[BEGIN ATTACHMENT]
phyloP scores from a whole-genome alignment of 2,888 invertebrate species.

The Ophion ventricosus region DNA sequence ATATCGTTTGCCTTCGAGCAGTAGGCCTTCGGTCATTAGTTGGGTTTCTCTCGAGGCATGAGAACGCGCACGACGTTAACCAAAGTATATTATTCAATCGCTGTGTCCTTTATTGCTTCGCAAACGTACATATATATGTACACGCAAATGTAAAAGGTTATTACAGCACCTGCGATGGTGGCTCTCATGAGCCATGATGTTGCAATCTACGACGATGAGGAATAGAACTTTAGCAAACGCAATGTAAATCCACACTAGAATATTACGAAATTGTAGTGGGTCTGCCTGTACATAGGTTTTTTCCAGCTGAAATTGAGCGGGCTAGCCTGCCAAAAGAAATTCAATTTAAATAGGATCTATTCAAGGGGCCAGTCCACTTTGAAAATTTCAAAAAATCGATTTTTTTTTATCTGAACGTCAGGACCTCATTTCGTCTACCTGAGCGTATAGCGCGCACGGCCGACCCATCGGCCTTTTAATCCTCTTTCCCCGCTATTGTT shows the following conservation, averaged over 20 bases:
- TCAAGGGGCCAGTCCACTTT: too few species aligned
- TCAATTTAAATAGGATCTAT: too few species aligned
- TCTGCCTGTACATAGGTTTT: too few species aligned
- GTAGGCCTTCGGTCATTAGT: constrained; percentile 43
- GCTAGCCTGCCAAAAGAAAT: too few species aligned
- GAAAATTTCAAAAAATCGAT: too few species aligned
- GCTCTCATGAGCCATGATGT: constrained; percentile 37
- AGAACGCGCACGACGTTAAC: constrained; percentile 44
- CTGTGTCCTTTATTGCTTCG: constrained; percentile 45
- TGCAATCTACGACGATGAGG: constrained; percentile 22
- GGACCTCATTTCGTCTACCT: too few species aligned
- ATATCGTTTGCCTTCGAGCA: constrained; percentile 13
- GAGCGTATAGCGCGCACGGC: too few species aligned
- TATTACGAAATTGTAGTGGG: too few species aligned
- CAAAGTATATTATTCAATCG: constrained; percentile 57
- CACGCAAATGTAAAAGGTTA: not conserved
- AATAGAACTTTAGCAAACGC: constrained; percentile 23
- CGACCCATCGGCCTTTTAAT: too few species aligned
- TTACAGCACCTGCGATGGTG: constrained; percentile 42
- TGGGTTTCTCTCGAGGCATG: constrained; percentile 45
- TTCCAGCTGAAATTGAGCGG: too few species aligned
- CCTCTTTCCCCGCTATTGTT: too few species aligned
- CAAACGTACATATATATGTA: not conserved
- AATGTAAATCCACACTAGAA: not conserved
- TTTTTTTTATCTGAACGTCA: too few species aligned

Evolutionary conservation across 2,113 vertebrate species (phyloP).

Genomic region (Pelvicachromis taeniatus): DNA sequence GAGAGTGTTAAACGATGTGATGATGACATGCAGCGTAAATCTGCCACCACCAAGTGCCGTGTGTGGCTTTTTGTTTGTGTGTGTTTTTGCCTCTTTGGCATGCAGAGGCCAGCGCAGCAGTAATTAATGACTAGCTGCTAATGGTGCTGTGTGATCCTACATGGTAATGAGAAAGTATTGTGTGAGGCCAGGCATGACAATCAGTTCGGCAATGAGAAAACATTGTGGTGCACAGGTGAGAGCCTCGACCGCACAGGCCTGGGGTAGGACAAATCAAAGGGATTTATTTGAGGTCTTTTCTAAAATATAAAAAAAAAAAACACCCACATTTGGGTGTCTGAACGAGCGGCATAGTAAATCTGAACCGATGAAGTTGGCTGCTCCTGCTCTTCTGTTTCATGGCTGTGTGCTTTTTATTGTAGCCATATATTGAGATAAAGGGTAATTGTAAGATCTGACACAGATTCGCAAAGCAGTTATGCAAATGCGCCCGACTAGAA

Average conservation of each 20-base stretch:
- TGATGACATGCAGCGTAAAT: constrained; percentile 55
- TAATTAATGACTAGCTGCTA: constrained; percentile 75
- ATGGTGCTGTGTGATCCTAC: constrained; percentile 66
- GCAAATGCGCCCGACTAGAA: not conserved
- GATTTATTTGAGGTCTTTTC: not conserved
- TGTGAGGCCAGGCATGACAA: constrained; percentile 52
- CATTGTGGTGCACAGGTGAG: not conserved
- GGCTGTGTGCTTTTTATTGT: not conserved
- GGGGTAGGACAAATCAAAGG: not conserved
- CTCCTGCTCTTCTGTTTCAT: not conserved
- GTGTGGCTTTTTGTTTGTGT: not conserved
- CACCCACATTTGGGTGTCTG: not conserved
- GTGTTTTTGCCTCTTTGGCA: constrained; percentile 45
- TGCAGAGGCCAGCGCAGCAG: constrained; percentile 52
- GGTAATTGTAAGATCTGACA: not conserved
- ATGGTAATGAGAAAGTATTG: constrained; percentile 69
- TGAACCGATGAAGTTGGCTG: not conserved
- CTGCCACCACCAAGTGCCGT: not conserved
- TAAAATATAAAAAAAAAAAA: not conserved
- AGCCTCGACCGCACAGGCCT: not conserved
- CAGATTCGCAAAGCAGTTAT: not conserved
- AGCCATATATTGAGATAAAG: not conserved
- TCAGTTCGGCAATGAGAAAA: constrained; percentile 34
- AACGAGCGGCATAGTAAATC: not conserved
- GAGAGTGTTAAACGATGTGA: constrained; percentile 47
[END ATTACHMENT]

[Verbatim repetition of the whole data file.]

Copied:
phyloP scores from a whole-genome alignment of 2,888 invertebrate species.

The Ophion ventricosus region DNA sequence ATATCGTTTGCCTTCGAGCAGTAGGCCTTCGGTCATTAGTTGGGTTTCTCTCGAGGCATGAGAACGCGCACGACGTTAACCAAAGTATATTATTCAATCGCTGTGTCCTTTATTGCTTCGCAAACGTACATATATATGTACACGCAAATGTAAAAGGTTATTACAGCACCTGCGATGGTGGCTCTCATGAGCCATGATGTTGCAATCTACGACGATGAGGAATAGAACTTTAGCAAACGCAATGTAAATCCACACTAGAATATTACGAAATTGTAGTGGGTCTGCCTGTACATAGGTTTTTTCCAGCTGAAATTGAGCGGGCTAGCCTGCCAAAAGAAATTCAATTTAAATAGGATCTATTCAAGGGGCCAGTCCACTTTGAAAATTTCAAAAAATCGATTTTTTTTTATCTGAACGTCAGGACCTCATTTCGTCTACCTGAGCGTATAGCGCGCACGGCCGACCCATCGGCCTTTTAATCCTCTTTCCCCGCTATTGTT shows the following conservation, averaged over 20 bases:
- TCAAGGGGCCAGTCCACTTT: too few species aligned
- TCAATTTAAATAGGATCTAT: too few species aligned
- TCTGCCTGTACATAGGTTTT: too few species aligned
- GTAGGCCTTCGGTCATTAGT: constrained; percentile 43
- GCTAGCCTGCCAAAAGAAAT: too few species aligned
- GAAAATTTCAAAAAATCGAT: too few species aligned
- GCTCTCATGAGCCATGATGT: constrained; percentile 37
- AGAACGCGCACGACGTTAAC: constrained; percentile 44
- CTGTGTCCTTTATTGCTTCG: constrained; percentile 45
- TGCAATCTACGACGATGAGG: constrained; percentile 22
- GGACCTCATTTCGTCTACCT: too few species aligned
- ATATCGTTTGCCTTCGAGCA: constrained; percentile 13
- GAGCGTATAGCGCGCACGGC: too few species aligned
- TATTACGAAATTGTAGTGGG: too few species aligned
- CAAAGTATATTATTCAATCG: constrained; percentile 57
- CACGCAAATGTAAAAGGTTA: not conserved
- AATAGAACTTTAGCAAACGC: constrained; percentile 23
- CGACCCATCGGCCTTTTAAT: too few species aligned
- TTACAGCACCTGCGATGGTG: constrained; percentile 42
- TGGGTTTCTCTCGAGGCATG: constrained; percentile 45
- TTCCAGCTGAAATTGAGCGG: too few species aligned
- CCTCTTTCCCCGCTATTGTT: too few species aligned
- CAAACGTACATATATATGTA: not conserved
- AATGTAAATCCACACTAGAA: not conserved
- TTTTTTTTATCTGAACGTCA: too few species aligned

Evolutionary conservation across 2,113 vertebrate species (phyloP).

Genomic region (Pelvicachromis taeniatus): DNA sequence GAGAGTGTTAAACGATGTGATGATGACATGCAGCGTAAATCTGCCACCACCAAGTGCCGTGTGTGGCTTTTTGTTTGTGTGTGTTTTTGCCTCTTTGGCATGCAGAGGCCAGCGCAGCAGTAATTAATGACTAGCTGCTAATGGTGCTGTGTGATCCTACATGGTAATGAGAAAGTATTGTGTGAGGCCAGGCATGACAATCAGTTCGGCAATGAGAAAACATTGTGGTGCACAGGTGAGAGCCTCGACCGCACAGGCCTGGGGTAGGACAAATCAAAGGGATTTATTTGAGGTCTTTTCTAAAATATAAAAAAAAAAAACACCCACATTTGGGTGTCTGAACGAGCGGCATAGTAAATCTGAACCGATGAAGTTGGCTGCTCCTGCTCTTCTGTTTCATGGCTGTGTGCTTTTTATTGTAGCCATATATTGAGATAAAGGGTAATTGTAAGATCTGACACAGATTCGCAAAGCAGTTATGCAAATGCGCCCGACTAGAA

Average conservation of each 20-base stretch:
- TGATGACATGCAGCGTAAAT: constrained; percentile 55
- TAATTAATGACTAGCTGCTA: constrained; percentile 75
- ATGGTGCTGTGTGATCCTAC: constrained; percentile 66
- GCAAATGCGCCCGACTAGAA: not conserved
- GATTTATTTGAGGTCTTTTC: not conserved
- TGTGAGGCCAGGCATGACAA: constrained; percentile 52
- CATTGTGGTGCACAGGTGAG: not conserved
- GGCTGTGTGCTTTTTATTGT: not conserved
- GGGGTAGGACAAATCAAAGG: not conserved
- CTCCTGCTCTTCTGTTTCAT: not conserved
- GTGTGGCTTTTTGTTTGTGT: not conserved
- CACCCACATTTGGGTGTCTG: not conserved
- GTGTTTTTGCCTCTTTGGCA: constrained; percentile 45
- TGCAGAGGCCAGCGCAGCAG: constrained; percentile 52
- GGTAATTGTAAGATCTGACA: not conserved
- ATGGTAATGAGAAAGTATTG: constrained; percentile 69
- TGAACCGATGAAGTTGGCTG: not conserved
- CTGCCACCACCAAGTGCCGT: not conserved
- TAAAATATAAAAAAAAAAAA: not conserved
- AGCCTCGACCGCACAGGCCT: not conserved
- CAGATTCGCAAAGCAGTTAT: not conserved
- AGCCATATATTGAGATAAAG: not conserved
- TCAGTTCGGCAATGAGAAAA: constrained; percentile 34
- AACGAGCGGCATAGTAAATC: not conserved
- GAGAGTGTTAAACGATGTGA: constrained; percentile 47